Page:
Some of the character names for the new Star Wars heroes and villains were revealed today by Entertainment Weekly with the release of eight throwback Topps trading cards that were popular when the original Star Wars came out in 1977. The name of the new Sith lord is being kept a secret, but at least we don’t have to call that cute rolling robot a “ball droid” anymore.
With the new Star Wars: The Force Awakens trailer hitting everywhere this weekend, anticipation for the new movie — and thirst for all the details and rumors we can handle — is at an all time high. What are the story details? Who are the characters in the trailer? What about all the original cast members?
Set 30 years after The Battle of Endor (seen in 1983's The Return of the Jedi), The Force Awakens is directed by hotshot and super Star Wars fan J.J. Abrams, fresh off his success with the Star Trek franchise. If the trailer is anything to go by, the new films are in fantastic hands. What the final product will be is any fan’s guess, so here are seven crazy rumors about the details coming to the films next December.
Andy Serkis narrates the trailer and will play two different roles in the film
According to Jedi News, Andy Serkis is the narrator of the new trailer. He'll also play more than one role in the film. One role may be motion-captured as Serkis has been in many movies like King Kong and as Gollum in the Lord of the Rings films, as one of a group of super acrobatic creatures. The other role has Serkis's character involved in some way with the young lady in the trailer, Daisy Ridley. This character will have a pivotal role that could have more to it than it seems. Like Obi Wan and Luke Skywalker, perhaps?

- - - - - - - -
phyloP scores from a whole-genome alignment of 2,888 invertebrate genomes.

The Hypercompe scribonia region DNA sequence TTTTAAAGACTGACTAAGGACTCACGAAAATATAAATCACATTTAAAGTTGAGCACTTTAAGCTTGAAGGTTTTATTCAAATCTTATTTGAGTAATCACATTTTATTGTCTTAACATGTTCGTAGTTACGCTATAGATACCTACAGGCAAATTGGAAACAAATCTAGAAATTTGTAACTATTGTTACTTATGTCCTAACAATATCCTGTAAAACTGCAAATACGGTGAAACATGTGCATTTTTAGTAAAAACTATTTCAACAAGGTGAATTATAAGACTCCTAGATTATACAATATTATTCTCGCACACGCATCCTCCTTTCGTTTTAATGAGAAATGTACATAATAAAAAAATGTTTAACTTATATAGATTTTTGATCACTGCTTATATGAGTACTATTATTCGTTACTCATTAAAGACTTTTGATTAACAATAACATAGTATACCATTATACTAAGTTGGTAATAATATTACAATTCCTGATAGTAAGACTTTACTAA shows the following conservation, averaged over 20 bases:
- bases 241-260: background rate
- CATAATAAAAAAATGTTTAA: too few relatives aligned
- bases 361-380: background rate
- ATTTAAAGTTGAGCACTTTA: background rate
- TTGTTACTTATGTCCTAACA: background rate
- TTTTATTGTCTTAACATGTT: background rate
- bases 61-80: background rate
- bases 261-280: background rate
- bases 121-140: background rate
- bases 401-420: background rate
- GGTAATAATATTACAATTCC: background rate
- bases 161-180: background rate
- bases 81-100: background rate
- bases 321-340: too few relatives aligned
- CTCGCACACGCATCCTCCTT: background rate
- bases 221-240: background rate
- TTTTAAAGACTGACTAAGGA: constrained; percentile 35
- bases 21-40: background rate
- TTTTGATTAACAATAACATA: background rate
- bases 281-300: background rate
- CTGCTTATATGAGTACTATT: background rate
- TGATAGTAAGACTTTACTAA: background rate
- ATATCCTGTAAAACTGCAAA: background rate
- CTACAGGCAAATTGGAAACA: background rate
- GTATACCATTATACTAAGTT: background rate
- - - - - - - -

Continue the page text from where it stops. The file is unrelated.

The rumor here is that Attack the Block star Boyega will be the audience viewpoint character, much like Luke Skywalker was in the original films and Anakin was (less successfully, perhaps) in the prequel trilogy. Latino Review goes even a step farther saying that Boyega may not initially be a Jedi, but might become one under the tutelage of none other than Skywalker himself.
In a somewhat conflicting rumor, Collider says that the twin children of Han Solo and Leia Organa may in fact be the lead characters in the upcoming film. Named Jacen and Jaina, the two might be powerful Force-sensitives who receive training from Uncle Luke, but go their own ways when Jacen takes to the Dark Side. File this one under "not likely, but fun."
Daisey Ridley may be playing Han and Leia's daughter
The determined-looking young lady on the improbably designed speeder vehicle in the trailer is none other than Daisey Ridley, a relatively unknown British actress. Speculation is that her character will be the daughter of Han and Leia, Kira, who will meet up with Boyega's character and help him find Luke. CBS News puts her between Harrison Ford and Carrie Fisher in a publicity shot to lend some weight to this rumor.
According to TheForce.net, everyone's favorite smuggler with a heart of gold will put on the Stormtrooper armor again in The Force Awakens in a nice nod to the original trilogy. In A New Hope, Han and Luke both don Stormtrooper outfits to gain access to the Death Star prison hold and free Princess Leia, fresh from her viewing of her home planet being vaporized by the moon-sized super weapon. Here’s hoping Solo wearing the armor again won’t turn into a fourth-wall breaking corn-fest, but it’ll be fun to see him wearing the whites one last time.
Ralph McQuarrie's designs live on, especially in the little soccer-ball droid we get to see partway through the trailer, bloop-bleeping like R2-D2. It's rumored that this new comic relief is, in fact, another R-series droid, as fan site Jalopnik thinks, placing this cute little fellow as an astromech droid, as opposed to the humanoid droids and the non-barrel bodied mechanical creatures.
In a bit of wild speculation, Making Star Wars thinks some leaked concept art of the scary cyborg character staring at an old Vader helmet is actually Luke Skywalker, the protagonist of the original three movies, who ended up defeating Darth Vader while using the light side of the Force. Who knows, it might be true - the cloak is similar to the one Mark Hamill wore in The Return of the Jedi, and the mouth could be Hamill's, and that robotic hand is also the correct one for the Luke character.